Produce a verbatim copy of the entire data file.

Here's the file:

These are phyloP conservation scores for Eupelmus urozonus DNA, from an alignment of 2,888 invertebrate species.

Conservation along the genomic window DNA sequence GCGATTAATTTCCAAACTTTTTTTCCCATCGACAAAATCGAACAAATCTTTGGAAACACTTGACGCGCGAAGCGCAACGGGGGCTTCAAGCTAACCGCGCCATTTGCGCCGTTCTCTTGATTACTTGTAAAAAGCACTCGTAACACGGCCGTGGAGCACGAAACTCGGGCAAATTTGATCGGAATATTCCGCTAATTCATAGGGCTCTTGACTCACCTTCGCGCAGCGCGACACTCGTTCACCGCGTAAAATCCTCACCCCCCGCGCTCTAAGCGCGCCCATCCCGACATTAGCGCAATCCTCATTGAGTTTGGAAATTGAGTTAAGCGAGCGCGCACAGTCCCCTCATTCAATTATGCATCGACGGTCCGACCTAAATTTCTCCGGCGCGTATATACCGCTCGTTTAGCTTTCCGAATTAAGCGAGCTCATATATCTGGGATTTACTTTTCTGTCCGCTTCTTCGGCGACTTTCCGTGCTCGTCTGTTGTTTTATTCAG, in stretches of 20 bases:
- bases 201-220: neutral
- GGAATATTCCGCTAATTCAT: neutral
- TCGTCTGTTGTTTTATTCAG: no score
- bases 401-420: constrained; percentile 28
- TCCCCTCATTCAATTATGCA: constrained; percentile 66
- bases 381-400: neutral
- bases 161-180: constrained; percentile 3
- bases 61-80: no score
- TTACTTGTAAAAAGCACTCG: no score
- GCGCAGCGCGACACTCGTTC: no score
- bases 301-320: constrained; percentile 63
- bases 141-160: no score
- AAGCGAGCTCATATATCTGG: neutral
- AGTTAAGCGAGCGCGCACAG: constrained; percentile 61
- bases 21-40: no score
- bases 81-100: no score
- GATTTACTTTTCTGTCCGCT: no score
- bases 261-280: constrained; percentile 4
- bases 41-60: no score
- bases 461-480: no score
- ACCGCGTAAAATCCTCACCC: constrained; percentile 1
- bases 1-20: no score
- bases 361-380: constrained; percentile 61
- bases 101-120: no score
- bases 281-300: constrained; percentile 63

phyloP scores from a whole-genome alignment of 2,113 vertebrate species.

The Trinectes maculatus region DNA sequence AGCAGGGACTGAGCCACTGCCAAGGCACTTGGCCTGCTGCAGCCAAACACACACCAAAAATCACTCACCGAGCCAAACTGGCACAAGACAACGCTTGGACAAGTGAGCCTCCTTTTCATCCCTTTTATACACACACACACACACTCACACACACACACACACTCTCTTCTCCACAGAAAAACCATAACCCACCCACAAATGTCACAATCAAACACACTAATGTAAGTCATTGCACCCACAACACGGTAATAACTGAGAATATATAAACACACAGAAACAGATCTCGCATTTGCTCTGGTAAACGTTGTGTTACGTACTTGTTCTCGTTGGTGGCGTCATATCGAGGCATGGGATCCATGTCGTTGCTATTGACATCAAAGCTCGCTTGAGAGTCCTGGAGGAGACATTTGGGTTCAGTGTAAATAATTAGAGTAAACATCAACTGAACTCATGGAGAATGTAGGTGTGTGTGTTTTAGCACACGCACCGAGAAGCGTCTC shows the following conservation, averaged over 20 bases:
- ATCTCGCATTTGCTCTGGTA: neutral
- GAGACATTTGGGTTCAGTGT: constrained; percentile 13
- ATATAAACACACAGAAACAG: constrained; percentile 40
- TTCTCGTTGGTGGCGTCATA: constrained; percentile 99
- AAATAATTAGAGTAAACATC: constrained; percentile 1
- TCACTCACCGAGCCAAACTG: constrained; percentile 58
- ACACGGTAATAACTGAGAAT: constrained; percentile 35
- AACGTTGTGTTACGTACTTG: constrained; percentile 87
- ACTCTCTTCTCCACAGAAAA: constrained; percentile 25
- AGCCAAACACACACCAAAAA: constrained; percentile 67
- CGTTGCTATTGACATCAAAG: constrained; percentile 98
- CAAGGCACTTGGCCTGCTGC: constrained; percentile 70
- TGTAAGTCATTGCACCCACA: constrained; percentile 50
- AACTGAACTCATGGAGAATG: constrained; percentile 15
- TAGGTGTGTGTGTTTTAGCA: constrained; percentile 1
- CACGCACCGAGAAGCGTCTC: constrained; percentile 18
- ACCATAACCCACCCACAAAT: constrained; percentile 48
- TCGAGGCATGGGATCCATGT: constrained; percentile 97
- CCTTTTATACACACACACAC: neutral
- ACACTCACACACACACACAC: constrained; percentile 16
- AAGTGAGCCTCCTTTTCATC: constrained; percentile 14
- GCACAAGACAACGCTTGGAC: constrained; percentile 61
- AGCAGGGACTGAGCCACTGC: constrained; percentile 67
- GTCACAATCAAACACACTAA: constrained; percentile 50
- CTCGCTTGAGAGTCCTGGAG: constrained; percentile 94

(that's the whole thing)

These are phyloP conservation scores for Eupelmus urozonus DNA, from an alignment of 2,888 invertebrate species.

Conservation along the genomic window DNA sequence GCGATTAATTTCCAAACTTTTTTTCCCATCGACAAAATCGAACAAATCTTTGGAAACACTTGACGCGCGAAGCGCAACGGGGGCTTCAAGCTAACCGCGCCATTTGCGCCGTTCTCTTGATTACTTGTAAAAAGCACTCGTAACACGGCCGTGGAGCACGAAACTCGGGCAAATTTGATCGGAATATTCCGCTAATTCATAGGGCTCTTGACTCACCTTCGCGCAGCGCGACACTCGTTCACCGCGTAAAATCCTCACCCCCCGCGCTCTAAGCGCGCCCATCCCGACATTAGCGCAATCCTCATTGAGTTTGGAAATTGAGTTAAGCGAGCGCGCACAGTCCCCTCATTCAATTATGCATCGACGGTCCGACCTAAATTTCTCCGGCGCGTATATACCGCTCGTTTAGCTTTCCGAATTAAGCGAGCTCATATATCTGGGATTTACTTTTCTGTCCGCTTCTTCGGCGACTTTCCGTGCTCGTCTGTTGTTTTATTCAG, in stretches of 20 bases:
- bases 201-220: neutral
- GGAATATTCCGCTAATTCAT: neutral
- TCGTCTGTTGTTTTATTCAG: no score
- bases 401-420: constrained; percentile 28
- TCCCCTCATTCAATTATGCA: constrained; percentile 66
- bases 381-400: neutral
- bases 161-180: constrained; percentile 3
- bases 61-80: no score
- TTACTTGTAAAAAGCACTCG: no score
- GCGCAGCGCGACACTCGTTC: no score
- bases 301-320: constrained; percentile 63
- bases 141-160: no score
- AAGCGAGCTCATATATCTGG: neutral
- AGTTAAGCGAGCGCGCACAG: constrained; percentile 61
- bases 21-40: no score
- bases 81-100: no score
- GATTTACTTTTCTGTCCGCT: no score
- bases 261-280: constrained; percentile 4
- bases 41-60: no score
- bases 461-480: no score
- ACCGCGTAAAATCCTCACCC: constrained; percentile 1
- bases 1-20: no score
- bases 361-380: constrained; percentile 61
- bases 101-120: no score
- bases 281-300: constrained; percentile 63

phyloP scores from a whole-genome alignment of 2,113 vertebrate species.

The Trinectes maculatus region DNA sequence AGCAGGGACTGAGCCACTGCCAAGGCACTTGGCCTGCTGCAGCCAAACACACACCAAAAATCACTCACCGAGCCAAACTGGCACAAGACAACGCTTGGACAAGTGAGCCTCCTTTTCATCCCTTTTATACACACACACACACACTCACACACACACACACACTCTCTTCTCCACAGAAAAACCATAACCCACCCACAAATGTCACAATCAAACACACTAATGTAAGTCATTGCACCCACAACACGGTAATAACTGAGAATATATAAACACACAGAAACAGATCTCGCATTTGCTCTGGTAAACGTTGTGTTACGTACTTGTTCTCGTTGGTGGCGTCATATCGAGGCATGGGATCCATGTCGTTGCTATTGACATCAAAGCTCGCTTGAGAGTCCTGGAGGAGACATTTGGGTTCAGTGTAAATAATTAGAGTAAACATCAACTGAACTCATGGAGAATGTAGGTGTGTGTGTTTTAGCACACGCACCGAGAAGCGTCTC shows the following conservation, averaged over 20 bases:
- ATCTCGCATTTGCTCTGGTA: neutral
- GAGACATTTGGGTTCAGTGT: constrained; percentile 13
- ATATAAACACACAGAAACAG: constrained; percentile 40
- TTCTCGTTGGTGGCGTCATA: constrained; percentile 99
- AAATAATTAGAGTAAACATC: constrained; percentile 1
- TCACTCACCGAGCCAAACTG: constrained; percentile 58
- ACACGGTAATAACTGAGAAT: constrained; percentile 35
- AACGTTGTGTTACGTACTTG: constrained; percentile 87
- ACTCTCTTCTCCACAGAAAA: constrained; percentile 25
- AGCCAAACACACACCAAAAA: constrained; percentile 67
- CGTTGCTATTGACATCAAAG: constrained; percentile 98
- CAAGGCACTTGGCCTGCTGC: constrained; percentile 70
- TGTAAGTCATTGCACCCACA: constrained; percentile 50
- AACTGAACTCATGGAGAATG: constrained; percentile 15
- TAGGTGTGTGTGTTTTAGCA: constrained; percentile 1
- CACGCACCGAGAAGCGTCTC: constrained; percentile 18
- ACCATAACCCACCCACAAAT: constrained; percentile 48
- TCGAGGCATGGGATCCATGT: constrained; percentile 97
- CCTTTTATACACACACACAC: neutral
- ACACTCACACACACACACAC: constrained; percentile 16
- AAGTGAGCCTCCTTTTCATC: constrained; percentile 14
- GCACAAGACAACGCTTGGAC: constrained; percentile 61
- AGCAGGGACTGAGCCACTGC: constrained; percentile 67
- GTCACAATCAAACACACTAA: constrained; percentile 50
- CTCGCTTGAGAGTCCTGGAG: constrained; percentile 94